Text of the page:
The next thing is to understand your audience. For example, are you interviewing for a SaaS company or a microprocessor manufacturer? Different audiences will require very different skill sets and knowledge and they will be looking for those things in your answers. A web-based company will expect you to understand HTTP, web servers, and scalability, among other things. Learning these things on your own can be daunting, but you won’t be able to get by without deep expertise in the technology used in the industry. It’s also very possible you’ll be asked these questions in an interview setting (I’ve been asked these kinds of questions many times). A good understanding of the underlying technology is key to problem solving in these kinds of environments.
Finally, the most important part of doing well in technical interviews is your knowledge and expertise in algorithms and data structures. You won’t be able to answer technical interview questions well unless you can come up with multiple different data structures and algorithms to solve the problem and defend your choices. There are pros and cons to every algorithm/data structure and your interviewers want to hear about why you made certain design decisions over others. There’s lots of resources you could use to learn these skills both inside and outside of the classroom. In the classroom, the most important class I took at Hamilton was Algorithms with Professor Strash. I encourage every CS student to take this class and really apply themselves despite how hard it can get. I spent many sleepless nights working through proofs and algorithms problems and am much better off because of it. Outside of the classroom, there are many resources you could use to develop these skills. A good starting point is a book titled “Cracking the Coding Interview”. Reading this book cover to cover will give you a general understanding of how to approach technical interview questions and the tools you can use to solve them. Other than that, the only other way I can recommend to master these skills is experience. Build your own projects (even if they’re stupid), contribute to open source, and figure out how things get built.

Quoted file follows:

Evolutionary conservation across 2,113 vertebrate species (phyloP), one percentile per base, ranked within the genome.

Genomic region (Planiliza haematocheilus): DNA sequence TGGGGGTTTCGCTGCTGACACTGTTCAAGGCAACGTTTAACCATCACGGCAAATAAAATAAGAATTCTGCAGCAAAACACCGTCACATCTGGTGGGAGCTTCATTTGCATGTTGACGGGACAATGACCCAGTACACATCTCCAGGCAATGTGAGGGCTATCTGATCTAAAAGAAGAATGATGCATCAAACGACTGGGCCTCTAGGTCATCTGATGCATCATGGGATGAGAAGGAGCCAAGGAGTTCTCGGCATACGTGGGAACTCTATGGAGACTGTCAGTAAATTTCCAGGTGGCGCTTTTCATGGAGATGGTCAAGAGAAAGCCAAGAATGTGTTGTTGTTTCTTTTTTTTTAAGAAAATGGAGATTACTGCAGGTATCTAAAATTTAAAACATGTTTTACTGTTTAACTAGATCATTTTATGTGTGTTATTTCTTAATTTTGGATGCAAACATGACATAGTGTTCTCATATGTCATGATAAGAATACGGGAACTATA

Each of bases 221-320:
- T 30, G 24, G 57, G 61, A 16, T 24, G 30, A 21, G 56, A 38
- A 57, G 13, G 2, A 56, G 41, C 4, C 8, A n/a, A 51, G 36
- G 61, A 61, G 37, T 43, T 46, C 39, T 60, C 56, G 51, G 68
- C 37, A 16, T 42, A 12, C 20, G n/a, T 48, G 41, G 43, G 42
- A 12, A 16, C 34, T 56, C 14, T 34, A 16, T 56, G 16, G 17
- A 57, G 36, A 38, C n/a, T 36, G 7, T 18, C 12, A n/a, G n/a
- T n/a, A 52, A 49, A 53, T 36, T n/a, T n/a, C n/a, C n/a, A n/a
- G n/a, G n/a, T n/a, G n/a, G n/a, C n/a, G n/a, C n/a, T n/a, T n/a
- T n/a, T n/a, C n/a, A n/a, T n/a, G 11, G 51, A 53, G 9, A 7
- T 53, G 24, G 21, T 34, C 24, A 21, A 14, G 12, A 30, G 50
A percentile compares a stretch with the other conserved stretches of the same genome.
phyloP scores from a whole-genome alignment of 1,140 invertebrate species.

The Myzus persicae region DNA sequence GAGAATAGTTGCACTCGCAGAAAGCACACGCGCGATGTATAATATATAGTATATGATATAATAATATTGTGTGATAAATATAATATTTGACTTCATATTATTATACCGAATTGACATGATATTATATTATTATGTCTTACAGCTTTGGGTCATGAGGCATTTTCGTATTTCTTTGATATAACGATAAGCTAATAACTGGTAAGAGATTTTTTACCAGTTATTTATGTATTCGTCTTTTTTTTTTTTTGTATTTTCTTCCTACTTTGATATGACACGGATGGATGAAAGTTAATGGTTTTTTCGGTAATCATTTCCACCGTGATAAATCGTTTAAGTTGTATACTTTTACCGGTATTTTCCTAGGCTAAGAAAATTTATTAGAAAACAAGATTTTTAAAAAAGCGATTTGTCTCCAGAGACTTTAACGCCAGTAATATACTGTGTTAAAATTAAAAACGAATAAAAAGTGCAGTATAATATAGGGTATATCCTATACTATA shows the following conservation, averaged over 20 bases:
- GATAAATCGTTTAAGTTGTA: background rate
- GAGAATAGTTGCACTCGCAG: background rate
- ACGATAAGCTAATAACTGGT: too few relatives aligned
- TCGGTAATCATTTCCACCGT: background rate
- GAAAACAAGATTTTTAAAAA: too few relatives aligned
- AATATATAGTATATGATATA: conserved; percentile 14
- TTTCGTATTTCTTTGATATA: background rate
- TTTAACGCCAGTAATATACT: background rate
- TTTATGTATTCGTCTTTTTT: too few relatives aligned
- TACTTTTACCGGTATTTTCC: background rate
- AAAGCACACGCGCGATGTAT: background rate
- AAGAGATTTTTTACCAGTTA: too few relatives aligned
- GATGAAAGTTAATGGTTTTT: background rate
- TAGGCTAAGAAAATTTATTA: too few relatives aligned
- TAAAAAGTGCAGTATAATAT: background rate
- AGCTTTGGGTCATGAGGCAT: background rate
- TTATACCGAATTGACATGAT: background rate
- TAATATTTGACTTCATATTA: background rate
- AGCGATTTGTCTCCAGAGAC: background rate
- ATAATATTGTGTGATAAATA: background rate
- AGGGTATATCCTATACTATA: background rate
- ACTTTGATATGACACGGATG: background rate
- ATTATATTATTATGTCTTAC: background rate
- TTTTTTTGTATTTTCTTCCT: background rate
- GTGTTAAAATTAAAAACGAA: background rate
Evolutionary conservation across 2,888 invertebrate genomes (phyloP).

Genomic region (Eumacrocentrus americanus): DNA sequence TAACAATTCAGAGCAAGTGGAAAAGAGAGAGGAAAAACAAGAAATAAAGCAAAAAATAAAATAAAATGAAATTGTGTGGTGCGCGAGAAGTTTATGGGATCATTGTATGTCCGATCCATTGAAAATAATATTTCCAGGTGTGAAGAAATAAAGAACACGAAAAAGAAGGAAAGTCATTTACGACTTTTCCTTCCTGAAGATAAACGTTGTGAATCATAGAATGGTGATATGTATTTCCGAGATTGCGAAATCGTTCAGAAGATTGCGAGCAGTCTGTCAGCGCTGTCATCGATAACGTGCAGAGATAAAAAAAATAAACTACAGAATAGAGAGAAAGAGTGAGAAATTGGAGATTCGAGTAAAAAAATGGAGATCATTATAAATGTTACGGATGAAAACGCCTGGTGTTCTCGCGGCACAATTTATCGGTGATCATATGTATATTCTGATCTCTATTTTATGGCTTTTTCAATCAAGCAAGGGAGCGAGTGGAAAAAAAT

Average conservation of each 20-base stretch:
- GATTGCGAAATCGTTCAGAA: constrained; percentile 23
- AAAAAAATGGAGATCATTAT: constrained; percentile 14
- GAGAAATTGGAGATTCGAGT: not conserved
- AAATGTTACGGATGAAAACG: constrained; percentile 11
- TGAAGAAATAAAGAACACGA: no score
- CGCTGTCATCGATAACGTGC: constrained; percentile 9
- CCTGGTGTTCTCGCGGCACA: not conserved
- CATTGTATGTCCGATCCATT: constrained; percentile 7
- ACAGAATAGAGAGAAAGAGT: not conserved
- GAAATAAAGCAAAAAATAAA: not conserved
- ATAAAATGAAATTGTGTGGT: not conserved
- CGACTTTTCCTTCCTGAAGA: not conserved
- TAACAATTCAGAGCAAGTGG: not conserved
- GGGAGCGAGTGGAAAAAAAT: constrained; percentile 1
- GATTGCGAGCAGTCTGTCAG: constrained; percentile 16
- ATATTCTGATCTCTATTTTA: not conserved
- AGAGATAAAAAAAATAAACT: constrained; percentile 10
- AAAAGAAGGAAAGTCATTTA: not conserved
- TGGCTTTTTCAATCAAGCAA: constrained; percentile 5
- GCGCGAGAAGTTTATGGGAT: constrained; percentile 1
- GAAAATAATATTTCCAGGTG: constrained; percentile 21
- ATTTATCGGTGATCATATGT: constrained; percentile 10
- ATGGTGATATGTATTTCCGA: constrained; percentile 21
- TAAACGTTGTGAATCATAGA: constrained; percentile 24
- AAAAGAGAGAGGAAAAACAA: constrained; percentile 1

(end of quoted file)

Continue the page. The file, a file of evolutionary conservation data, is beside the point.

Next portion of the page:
Maya Montgomery ’18
Software Programmer @ Syn-Apps LLC
Technical interviews are a very tricky obstacle for CS students looking to enter the software field. Many companies rely on an interview format that is unlike any real life situation, in that interviewees must rapidly solve riddle-like problems on the spot while writing code without references and presenting their thinking simultaneously. The only way to prepare for these interviews is to practice for them specifically (as opposed to just studying for practical, real-world CS, unfortunately).
Hamilton used to have a once-a-week partial credit course called Programming Challenges in which students could work together to quickly solve programming problems. It was dropped in maybe 2015 (I never got to take it). Re-adding a class or organizing a group like that could be very helpful. The prompts were taken from ACM, I believe, recycled from hackathons / school programming competitions.